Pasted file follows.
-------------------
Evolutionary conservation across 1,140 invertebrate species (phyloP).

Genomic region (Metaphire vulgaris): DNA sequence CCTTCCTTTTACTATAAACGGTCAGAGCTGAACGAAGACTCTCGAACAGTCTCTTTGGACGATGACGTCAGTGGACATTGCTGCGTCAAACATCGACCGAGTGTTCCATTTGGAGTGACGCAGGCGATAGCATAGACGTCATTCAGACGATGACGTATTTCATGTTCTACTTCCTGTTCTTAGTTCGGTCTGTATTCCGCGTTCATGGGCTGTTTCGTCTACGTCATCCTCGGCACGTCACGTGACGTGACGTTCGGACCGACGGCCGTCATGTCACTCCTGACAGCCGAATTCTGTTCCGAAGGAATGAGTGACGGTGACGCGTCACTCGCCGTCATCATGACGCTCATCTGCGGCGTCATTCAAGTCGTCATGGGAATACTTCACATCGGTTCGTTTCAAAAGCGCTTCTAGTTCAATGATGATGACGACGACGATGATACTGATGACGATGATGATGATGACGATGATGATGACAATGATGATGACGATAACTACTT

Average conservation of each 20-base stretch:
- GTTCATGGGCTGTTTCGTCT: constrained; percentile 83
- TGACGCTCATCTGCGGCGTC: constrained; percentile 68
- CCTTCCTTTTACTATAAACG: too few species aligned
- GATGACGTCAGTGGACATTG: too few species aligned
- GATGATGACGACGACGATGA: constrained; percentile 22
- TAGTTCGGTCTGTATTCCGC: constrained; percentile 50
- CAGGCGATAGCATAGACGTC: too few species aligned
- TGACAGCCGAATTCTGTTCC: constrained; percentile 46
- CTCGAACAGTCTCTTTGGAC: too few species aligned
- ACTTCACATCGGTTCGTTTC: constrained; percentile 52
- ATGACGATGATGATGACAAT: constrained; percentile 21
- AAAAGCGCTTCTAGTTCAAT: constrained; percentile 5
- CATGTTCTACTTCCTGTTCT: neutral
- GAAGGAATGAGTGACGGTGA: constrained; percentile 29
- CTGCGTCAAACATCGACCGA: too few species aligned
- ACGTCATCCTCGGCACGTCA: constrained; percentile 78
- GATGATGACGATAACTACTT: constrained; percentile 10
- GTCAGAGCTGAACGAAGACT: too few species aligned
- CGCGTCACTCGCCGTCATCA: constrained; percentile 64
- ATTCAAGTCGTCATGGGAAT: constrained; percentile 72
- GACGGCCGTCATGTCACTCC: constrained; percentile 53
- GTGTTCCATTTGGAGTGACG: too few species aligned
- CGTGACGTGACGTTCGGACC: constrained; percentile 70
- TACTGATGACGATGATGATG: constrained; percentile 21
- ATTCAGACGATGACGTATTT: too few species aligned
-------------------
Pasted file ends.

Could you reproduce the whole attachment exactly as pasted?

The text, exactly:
Evolutionary conservation across 1,140 invertebrate species (phyloP).

Genomic region (Metaphire vulgaris): DNA sequence CCTTCCTTTTACTATAAACGGTCAGAGCTGAACGAAGACTCTCGAACAGTCTCTTTGGACGATGACGTCAGTGGACATTGCTGCGTCAAACATCGACCGAGTGTTCCATTTGGAGTGACGCAGGCGATAGCATAGACGTCATTCAGACGATGACGTATTTCATGTTCTACTTCCTGTTCTTAGTTCGGTCTGTATTCCGCGTTCATGGGCTGTTTCGTCTACGTCATCCTCGGCACGTCACGTGACGTGACGTTCGGACCGACGGCCGTCATGTCACTCCTGACAGCCGAATTCTGTTCCGAAGGAATGAGTGACGGTGACGCGTCACTCGCCGTCATCATGACGCTCATCTGCGGCGTCATTCAAGTCGTCATGGGAATACTTCACATCGGTTCGTTTCAAAAGCGCTTCTAGTTCAATGATGATGACGACGACGATGATACTGATGACGATGATGATGATGACGATGATGATGACAATGATGATGACGATAACTACTT

Average conservation of each 20-base stretch:
- GTTCATGGGCTGTTTCGTCT: constrained; percentile 83
- TGACGCTCATCTGCGGCGTC: constrained; percentile 68
- CCTTCCTTTTACTATAAACG: too few species aligned
- GATGACGTCAGTGGACATTG: too few species aligned
- GATGATGACGACGACGATGA: constrained; percentile 22
- TAGTTCGGTCTGTATTCCGC: constrained; percentile 50
- CAGGCGATAGCATAGACGTC: too few species aligned
- TGACAGCCGAATTCTGTTCC: constrained; percentile 46
- CTCGAACAGTCTCTTTGGAC: too few species aligned
- ACTTCACATCGGTTCGTTTC: constrained; percentile 52
- ATGACGATGATGATGACAAT: constrained; percentile 21
- AAAAGCGCTTCTAGTTCAAT: constrained; percentile 5
- CATGTTCTACTTCCTGTTCT: neutral
- GAAGGAATGAGTGACGGTGA: constrained; percentile 29
- CTGCGTCAAACATCGACCGA: too few species aligned
- ACGTCATCCTCGGCACGTCA: constrained; percentile 78
- GATGATGACGATAACTACTT: constrained; percentile 10
- GTCAGAGCTGAACGAAGACT: too few species aligned
- CGCGTCACTCGCCGTCATCA: constrained; percentile 64
- ATTCAAGTCGTCATGGGAAT: constrained; percentile 72
- GACGGCCGTCATGTCACTCC: constrained; percentile 53
- GTGTTCCATTTGGAGTGACG: too few species aligned
- CGTGACGTGACGTTCGGACC: constrained; percentile 70
- TACTGATGACGATGATGATG: constrained; percentile 21
- ATTCAGACGATGACGTATTT: too few species aligned